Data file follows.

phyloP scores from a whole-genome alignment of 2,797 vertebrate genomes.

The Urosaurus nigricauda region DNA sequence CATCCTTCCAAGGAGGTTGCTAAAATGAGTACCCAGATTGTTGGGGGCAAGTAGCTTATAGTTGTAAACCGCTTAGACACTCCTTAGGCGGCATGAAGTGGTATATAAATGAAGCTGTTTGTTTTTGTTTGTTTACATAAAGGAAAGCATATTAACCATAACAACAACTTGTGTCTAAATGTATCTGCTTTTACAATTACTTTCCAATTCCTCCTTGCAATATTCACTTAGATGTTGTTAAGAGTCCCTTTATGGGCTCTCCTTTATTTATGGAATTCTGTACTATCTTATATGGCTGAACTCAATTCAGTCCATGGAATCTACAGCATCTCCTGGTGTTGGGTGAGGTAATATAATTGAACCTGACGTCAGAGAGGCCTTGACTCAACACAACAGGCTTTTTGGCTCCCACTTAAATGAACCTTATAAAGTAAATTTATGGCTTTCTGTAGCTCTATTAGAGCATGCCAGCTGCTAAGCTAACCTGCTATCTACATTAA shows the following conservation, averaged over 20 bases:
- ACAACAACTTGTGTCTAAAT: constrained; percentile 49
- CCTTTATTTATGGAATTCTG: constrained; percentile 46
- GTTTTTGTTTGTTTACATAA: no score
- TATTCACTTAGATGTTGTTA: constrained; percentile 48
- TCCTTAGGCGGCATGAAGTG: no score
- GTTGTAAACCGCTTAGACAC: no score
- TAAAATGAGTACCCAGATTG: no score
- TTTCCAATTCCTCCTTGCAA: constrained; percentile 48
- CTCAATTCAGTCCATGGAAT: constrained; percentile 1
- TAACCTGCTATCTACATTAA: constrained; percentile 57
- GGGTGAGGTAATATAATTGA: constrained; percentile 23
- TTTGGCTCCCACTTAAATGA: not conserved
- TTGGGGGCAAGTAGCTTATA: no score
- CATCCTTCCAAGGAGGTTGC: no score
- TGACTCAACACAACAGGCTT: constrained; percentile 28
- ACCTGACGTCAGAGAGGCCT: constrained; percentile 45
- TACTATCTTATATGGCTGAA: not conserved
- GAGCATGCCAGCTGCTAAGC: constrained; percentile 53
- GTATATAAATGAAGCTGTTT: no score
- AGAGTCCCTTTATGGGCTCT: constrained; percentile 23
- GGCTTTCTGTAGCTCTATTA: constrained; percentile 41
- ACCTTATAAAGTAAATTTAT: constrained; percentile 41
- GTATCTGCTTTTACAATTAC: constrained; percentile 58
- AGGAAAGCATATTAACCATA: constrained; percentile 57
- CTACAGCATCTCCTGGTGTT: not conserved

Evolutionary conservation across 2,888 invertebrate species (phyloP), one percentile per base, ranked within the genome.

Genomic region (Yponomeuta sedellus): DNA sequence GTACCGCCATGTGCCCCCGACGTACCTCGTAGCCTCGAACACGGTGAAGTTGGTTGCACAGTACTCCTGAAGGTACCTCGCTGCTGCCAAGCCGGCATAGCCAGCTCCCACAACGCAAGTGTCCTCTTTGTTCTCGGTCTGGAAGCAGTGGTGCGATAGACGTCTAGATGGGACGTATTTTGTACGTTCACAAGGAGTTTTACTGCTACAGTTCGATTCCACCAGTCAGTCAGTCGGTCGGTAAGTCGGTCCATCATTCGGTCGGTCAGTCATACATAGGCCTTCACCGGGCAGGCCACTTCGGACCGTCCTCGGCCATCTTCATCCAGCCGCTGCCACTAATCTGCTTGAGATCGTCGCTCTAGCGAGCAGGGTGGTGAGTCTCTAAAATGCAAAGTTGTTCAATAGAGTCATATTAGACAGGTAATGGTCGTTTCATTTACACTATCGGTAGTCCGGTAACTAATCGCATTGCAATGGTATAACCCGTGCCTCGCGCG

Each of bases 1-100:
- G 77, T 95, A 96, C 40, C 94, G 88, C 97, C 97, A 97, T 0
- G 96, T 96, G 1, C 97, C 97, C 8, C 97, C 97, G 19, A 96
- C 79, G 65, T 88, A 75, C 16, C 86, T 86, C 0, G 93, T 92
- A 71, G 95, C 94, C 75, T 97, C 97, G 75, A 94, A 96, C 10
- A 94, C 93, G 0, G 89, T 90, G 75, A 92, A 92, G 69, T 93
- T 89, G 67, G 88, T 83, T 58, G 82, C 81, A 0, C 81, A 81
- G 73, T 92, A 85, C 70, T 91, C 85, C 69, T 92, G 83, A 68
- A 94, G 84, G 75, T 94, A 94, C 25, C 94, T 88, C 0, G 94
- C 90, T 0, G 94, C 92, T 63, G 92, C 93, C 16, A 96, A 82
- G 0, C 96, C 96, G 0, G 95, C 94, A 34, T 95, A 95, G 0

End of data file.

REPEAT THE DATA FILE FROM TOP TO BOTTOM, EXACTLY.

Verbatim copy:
phyloP scores from a whole-genome alignment of 2,797 vertebrate genomes.

The Urosaurus nigricauda region DNA sequence CATCCTTCCAAGGAGGTTGCTAAAATGAGTACCCAGATTGTTGGGGGCAAGTAGCTTATAGTTGTAAACCGCTTAGACACTCCTTAGGCGGCATGAAGTGGTATATAAATGAAGCTGTTTGTTTTTGTTTGTTTACATAAAGGAAAGCATATTAACCATAACAACAACTTGTGTCTAAATGTATCTGCTTTTACAATTACTTTCCAATTCCTCCTTGCAATATTCACTTAGATGTTGTTAAGAGTCCCTTTATGGGCTCTCCTTTATTTATGGAATTCTGTACTATCTTATATGGCTGAACTCAATTCAGTCCATGGAATCTACAGCATCTCCTGGTGTTGGGTGAGGTAATATAATTGAACCTGACGTCAGAGAGGCCTTGACTCAACACAACAGGCTTTTTGGCTCCCACTTAAATGAACCTTATAAAGTAAATTTATGGCTTTCTGTAGCTCTATTAGAGCATGCCAGCTGCTAAGCTAACCTGCTATCTACATTAA shows the following conservation, averaged over 20 bases:
- ACAACAACTTGTGTCTAAAT: constrained; percentile 49
- CCTTTATTTATGGAATTCTG: constrained; percentile 46
- GTTTTTGTTTGTTTACATAA: no score
- TATTCACTTAGATGTTGTTA: constrained; percentile 48
- TCCTTAGGCGGCATGAAGTG: no score
- GTTGTAAACCGCTTAGACAC: no score
- TAAAATGAGTACCCAGATTG: no score
- TTTCCAATTCCTCCTTGCAA: constrained; percentile 48
- CTCAATTCAGTCCATGGAAT: constrained; percentile 1
- TAACCTGCTATCTACATTAA: constrained; percentile 57
- GGGTGAGGTAATATAATTGA: constrained; percentile 23
- TTTGGCTCCCACTTAAATGA: not conserved
- TTGGGGGCAAGTAGCTTATA: no score
- CATCCTTCCAAGGAGGTTGC: no score
- TGACTCAACACAACAGGCTT: constrained; percentile 28
- ACCTGACGTCAGAGAGGCCT: constrained; percentile 45
- TACTATCTTATATGGCTGAA: not conserved
- GAGCATGCCAGCTGCTAAGC: constrained; percentile 53
- GTATATAAATGAAGCTGTTT: no score
- AGAGTCCCTTTATGGGCTCT: constrained; percentile 23
- GGCTTTCTGTAGCTCTATTA: constrained; percentile 41
- ACCTTATAAAGTAAATTTAT: constrained; percentile 41
- GTATCTGCTTTTACAATTAC: constrained; percentile 58
- AGGAAAGCATATTAACCATA: constrained; percentile 57
- CTACAGCATCTCCTGGTGTT: not conserved

Evolutionary conservation across 2,888 invertebrate species (phyloP), one percentile per base, ranked within the genome.

Genomic region (Yponomeuta sedellus): DNA sequence GTACCGCCATGTGCCCCCGACGTACCTCGTAGCCTCGAACACGGTGAAGTTGGTTGCACAGTACTCCTGAAGGTACCTCGCTGCTGCCAAGCCGGCATAGCCAGCTCCCACAACGCAAGTGTCCTCTTTGTTCTCGGTCTGGAAGCAGTGGTGCGATAGACGTCTAGATGGGACGTATTTTGTACGTTCACAAGGAGTTTTACTGCTACAGTTCGATTCCACCAGTCAGTCAGTCGGTCGGTAAGTCGGTCCATCATTCGGTCGGTCAGTCATACATAGGCCTTCACCGGGCAGGCCACTTCGGACCGTCCTCGGCCATCTTCATCCAGCCGCTGCCACTAATCTGCTTGAGATCGTCGCTCTAGCGAGCAGGGTGGTGAGTCTCTAAAATGCAAAGTTGTTCAATAGAGTCATATTAGACAGGTAATGGTCGTTTCATTTACACTATCGGTAGTCCGGTAACTAATCGCATTGCAATGGTATAACCCGTGCCTCGCGCG

Each of bases 1-100:
- G 77, T 95, A 96, C 40, C 94, G 88, C 97, C 97, A 97, T 0
- G 96, T 96, G 1, C 97, C 97, C 8, C 97, C 97, G 19, A 96
- C 79, G 65, T 88, A 75, C 16, C 86, T 86, C 0, G 93, T 92
- A 71, G 95, C 94, C 75, T 97, C 97, G 75, A 94, A 96, C 10
- A 94, C 93, G 0, G 89, T 90, G 75, A 92, A 92, G 69, T 93
- T 89, G 67, G 88, T 83, T 58, G 82, C 81, A 0, C 81, A 81
- G 73, T 92, A 85, C 70, T 91, C 85, C 69, T 92, G 83, A 68
- A 94, G 84, G 75, T 94, A 94, C 25, C 94, T 88, C 0, G 94
- C 90, T 0, G 94, C 92, T 63, G 92, C 93, C 16, A 96, A 82
- G 0, C 96, C 96, G 0, G 95, C 94, A 34, T 95, A 95, G 0